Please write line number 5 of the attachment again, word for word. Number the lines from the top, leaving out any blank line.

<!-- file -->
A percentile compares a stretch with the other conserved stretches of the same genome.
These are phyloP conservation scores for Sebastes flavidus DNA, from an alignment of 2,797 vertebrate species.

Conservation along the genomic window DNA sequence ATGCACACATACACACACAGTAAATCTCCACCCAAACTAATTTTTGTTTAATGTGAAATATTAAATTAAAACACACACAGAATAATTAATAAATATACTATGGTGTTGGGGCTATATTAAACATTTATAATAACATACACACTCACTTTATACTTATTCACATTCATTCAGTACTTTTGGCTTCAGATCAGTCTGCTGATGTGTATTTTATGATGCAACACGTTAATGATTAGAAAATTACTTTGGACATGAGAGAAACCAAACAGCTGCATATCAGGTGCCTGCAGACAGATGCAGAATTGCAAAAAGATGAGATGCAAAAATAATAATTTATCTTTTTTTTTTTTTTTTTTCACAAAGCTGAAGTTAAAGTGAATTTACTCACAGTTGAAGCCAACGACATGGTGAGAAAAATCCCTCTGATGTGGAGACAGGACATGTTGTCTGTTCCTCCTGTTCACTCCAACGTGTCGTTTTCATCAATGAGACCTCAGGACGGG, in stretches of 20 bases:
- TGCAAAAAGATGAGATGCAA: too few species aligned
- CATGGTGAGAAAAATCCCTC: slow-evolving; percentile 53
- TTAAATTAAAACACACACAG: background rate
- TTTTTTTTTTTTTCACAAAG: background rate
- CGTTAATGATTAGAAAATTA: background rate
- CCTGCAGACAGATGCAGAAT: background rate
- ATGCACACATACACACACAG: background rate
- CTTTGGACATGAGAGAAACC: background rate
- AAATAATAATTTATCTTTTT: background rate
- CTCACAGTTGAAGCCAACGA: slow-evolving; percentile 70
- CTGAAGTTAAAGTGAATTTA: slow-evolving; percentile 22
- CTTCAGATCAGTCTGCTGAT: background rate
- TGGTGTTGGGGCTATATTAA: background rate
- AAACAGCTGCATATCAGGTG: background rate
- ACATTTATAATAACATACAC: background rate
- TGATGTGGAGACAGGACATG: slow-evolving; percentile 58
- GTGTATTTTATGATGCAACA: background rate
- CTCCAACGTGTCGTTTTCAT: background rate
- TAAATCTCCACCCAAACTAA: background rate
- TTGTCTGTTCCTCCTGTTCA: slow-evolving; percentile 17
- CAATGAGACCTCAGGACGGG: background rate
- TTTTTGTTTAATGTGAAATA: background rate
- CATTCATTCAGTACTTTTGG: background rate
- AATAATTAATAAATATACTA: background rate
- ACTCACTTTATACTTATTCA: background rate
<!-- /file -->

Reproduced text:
- CATGGTGAGAAAAATCCCTC: slow-evolving; percentile 53